I hope this is the right place for this question. It pertains to speaking about translations in English.

It is often necessary to provide a translation that conveys the meaning and intent of the original while sacrificing certain details in order to sound natural in the target language.

I don't mean the case of choosing a fixed expression like "two peas in a pod" in the target language that roughly corresponds to one in the source, but rather the more common case of a term that is present and literally meaningful in the original but which usually doesn't make it into the target because it would feel unnecessary or awkward.

Is there an English verb that captures this? I find myself wanting to say that such-and-such a term is "glossed out" of the translation, but it seems that the term "gloss" has a different meaning in linguistics (I understand that it means an explanatory note, not a translation). On the other hand, I have also seen translations within Japanese-English dictionaries referred to as glosses.

The background to this question is that I write about the Japanese language for English-speaking learners and frequently have to refer to this sort of thing. It feels natural to me to say terms are "glossed out" of translations, but I want to make sure I'm not misusing terms. Thank you in advance for any thoughts.

Edit: My original question asked about the overall process of providing natural translations. I apologize -- I meant to focus on the act of deliberately eliminating source terms as one part of that effort.

Edit: Someone asked for an example of this. Take this sentence:

机の上に、本が置いてある。 There is a book on top of the desk.

For learners, the last part, 置いてある, takes a little explaining. It is the verb "put" in the active voice but as part of a pattern that does not name the actor and focuses on the resulting state. You can understand it meaning literally "(someone) put it and it is (still in that state)."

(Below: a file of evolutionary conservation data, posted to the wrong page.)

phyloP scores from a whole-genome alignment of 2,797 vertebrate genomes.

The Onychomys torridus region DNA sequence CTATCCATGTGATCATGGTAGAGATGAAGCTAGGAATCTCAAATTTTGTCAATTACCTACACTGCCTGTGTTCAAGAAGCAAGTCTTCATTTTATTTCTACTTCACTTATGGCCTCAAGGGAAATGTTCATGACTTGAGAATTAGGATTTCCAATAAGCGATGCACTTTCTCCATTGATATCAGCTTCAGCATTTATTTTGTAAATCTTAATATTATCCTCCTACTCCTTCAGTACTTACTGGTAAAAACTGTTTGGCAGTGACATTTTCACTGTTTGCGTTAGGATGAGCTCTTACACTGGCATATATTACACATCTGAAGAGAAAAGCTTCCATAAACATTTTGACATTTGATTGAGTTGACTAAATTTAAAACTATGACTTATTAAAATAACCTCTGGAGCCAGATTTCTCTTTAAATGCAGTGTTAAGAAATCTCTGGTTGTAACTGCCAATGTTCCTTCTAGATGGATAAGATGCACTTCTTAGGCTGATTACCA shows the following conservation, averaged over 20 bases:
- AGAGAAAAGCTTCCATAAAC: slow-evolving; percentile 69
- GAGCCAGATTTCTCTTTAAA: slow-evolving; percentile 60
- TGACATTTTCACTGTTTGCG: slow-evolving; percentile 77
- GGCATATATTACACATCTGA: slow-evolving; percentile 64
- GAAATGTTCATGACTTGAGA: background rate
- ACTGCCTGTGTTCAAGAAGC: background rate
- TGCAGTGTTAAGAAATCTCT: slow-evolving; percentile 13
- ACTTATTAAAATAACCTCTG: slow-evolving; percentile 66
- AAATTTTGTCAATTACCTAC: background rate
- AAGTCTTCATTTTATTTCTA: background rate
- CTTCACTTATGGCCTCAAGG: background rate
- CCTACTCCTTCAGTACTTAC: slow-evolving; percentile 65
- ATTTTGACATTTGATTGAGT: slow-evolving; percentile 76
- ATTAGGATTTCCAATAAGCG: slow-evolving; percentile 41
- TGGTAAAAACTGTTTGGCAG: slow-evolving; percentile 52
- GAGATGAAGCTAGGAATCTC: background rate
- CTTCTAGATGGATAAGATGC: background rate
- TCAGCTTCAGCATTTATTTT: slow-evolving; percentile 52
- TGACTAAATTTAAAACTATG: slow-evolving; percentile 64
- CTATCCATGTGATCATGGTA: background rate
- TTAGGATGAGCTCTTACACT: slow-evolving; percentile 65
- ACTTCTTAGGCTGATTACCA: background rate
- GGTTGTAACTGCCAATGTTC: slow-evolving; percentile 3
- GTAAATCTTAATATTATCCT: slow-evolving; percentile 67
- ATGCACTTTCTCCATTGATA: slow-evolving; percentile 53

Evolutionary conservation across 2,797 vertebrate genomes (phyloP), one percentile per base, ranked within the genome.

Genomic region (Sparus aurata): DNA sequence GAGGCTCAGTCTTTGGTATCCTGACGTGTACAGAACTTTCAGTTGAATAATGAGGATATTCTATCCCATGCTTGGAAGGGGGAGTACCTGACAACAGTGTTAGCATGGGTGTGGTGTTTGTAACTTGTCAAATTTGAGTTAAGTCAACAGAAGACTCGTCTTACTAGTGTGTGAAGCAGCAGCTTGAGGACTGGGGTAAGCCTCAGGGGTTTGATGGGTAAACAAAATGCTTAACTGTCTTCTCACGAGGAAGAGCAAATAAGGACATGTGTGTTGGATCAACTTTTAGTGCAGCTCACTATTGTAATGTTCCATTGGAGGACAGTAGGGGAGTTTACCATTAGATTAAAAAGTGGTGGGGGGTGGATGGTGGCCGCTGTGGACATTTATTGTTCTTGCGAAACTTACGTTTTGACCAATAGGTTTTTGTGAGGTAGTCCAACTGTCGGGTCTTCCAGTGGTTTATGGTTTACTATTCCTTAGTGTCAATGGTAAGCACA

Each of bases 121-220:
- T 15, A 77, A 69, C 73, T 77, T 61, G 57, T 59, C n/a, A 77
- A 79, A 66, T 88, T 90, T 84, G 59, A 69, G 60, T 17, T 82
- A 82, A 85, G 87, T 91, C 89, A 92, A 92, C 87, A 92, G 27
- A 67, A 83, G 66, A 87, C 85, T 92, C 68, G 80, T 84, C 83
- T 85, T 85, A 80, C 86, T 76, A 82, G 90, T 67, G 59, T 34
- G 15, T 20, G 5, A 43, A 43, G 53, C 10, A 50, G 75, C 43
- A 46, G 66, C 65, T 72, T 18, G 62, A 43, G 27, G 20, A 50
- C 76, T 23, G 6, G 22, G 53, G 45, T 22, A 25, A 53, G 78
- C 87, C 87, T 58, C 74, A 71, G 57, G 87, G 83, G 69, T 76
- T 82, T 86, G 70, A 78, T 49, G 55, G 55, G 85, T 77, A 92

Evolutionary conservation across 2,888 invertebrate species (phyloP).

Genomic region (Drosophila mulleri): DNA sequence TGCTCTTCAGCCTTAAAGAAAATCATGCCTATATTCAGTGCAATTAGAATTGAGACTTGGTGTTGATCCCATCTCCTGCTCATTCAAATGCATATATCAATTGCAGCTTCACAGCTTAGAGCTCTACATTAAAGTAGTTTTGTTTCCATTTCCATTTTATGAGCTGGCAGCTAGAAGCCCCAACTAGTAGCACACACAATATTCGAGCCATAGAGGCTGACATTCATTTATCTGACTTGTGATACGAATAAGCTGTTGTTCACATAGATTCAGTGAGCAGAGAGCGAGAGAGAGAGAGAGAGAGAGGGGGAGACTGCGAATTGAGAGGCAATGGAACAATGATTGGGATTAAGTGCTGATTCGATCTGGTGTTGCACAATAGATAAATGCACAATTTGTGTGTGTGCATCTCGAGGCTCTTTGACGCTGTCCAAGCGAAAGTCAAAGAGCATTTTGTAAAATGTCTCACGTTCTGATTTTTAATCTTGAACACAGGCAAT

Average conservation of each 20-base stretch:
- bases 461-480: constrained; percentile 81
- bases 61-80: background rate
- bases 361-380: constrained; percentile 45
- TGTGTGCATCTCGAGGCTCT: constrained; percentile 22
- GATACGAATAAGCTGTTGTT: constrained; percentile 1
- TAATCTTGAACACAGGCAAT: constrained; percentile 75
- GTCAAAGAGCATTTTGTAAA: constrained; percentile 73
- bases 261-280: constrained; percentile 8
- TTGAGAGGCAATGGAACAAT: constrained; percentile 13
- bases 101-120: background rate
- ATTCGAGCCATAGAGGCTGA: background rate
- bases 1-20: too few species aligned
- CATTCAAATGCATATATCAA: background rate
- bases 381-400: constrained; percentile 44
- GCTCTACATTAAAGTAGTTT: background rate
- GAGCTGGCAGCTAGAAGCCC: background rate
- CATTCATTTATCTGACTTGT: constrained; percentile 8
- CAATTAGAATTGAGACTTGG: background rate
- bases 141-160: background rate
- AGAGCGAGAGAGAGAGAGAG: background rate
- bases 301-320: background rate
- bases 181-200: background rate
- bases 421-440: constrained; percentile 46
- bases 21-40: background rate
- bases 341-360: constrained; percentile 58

It's challenging to translate this sentence in a natural way that preserves the verb "put." Some candidates are:

  • A book has been put on top of the desk.
  • A book is put on top of the desk.
  • There is a book put on top of the desk.

Most commonly, however, "put" just never makes in into the English. I think in English, if a book is on a desk, we assume someone must have put it there, so it feels bizarrely precise to specify that this did indeed happen. Most naturally, it's just "There is a book on top of the desk." In my parlance, "put" gets glossed out.

  • Have you looked into "captures the spirit"?
    – John Feltz
    Dec 19, 2016 at 20:29
  • Could you say that the English translation is a simplified version of the Japanese original?
    – Hank
    Dec 19, 2016 at 20:40
  • 2
    Something is "lost in translation"? Is there a specific phrase you're thinking of that you can share?
    – BruceWayne
    Dec 19, 2016 at 21:21
  • Yes, examples please. It’s difficult to understand how a translation could accurately capture the meaning and intent while losing certain details that you feel are important enough to ask about here.
    – Jim
    Dec 20, 2016 at 4:01
  • 1
    This sort of thing is done in some automated systems and is called gisting. I would prefer just to say "provide the gist of the translated material".
    – Polymath
    Dec 20, 2016 at 19:04

2 Answers 2


If the aim of translation is to provide as accurate as possible a rendition in the target language as the original in propositional meaning, pragmatic overtones, cultural references and so on, then it's probably expected that a translator wouldn't set out to deliberately eliminate an element from the translation. But I see from the example that there are cases in which you would want to. In any case, this might explain why there isn't an existing term (if indeed there isn't)

Perhaps there's scope to coin a term or at least co-opt an existing term. In phonology there's a concept of extrametricality, which is where (crudely) the stress assignment ignores a syllable in words of certain lengths (if stress is assigned in two-syllabled feet, left-to-right, for example, then the last syllable of a word with an odd-number of syllables might be extrametricated). I often use extrametricated to refer to the deliberate act of ignoring something from consideration (perhaps because it skews results or is irrelevant), but on reflection, maybe my interlocutors have no idea what I'm talking about!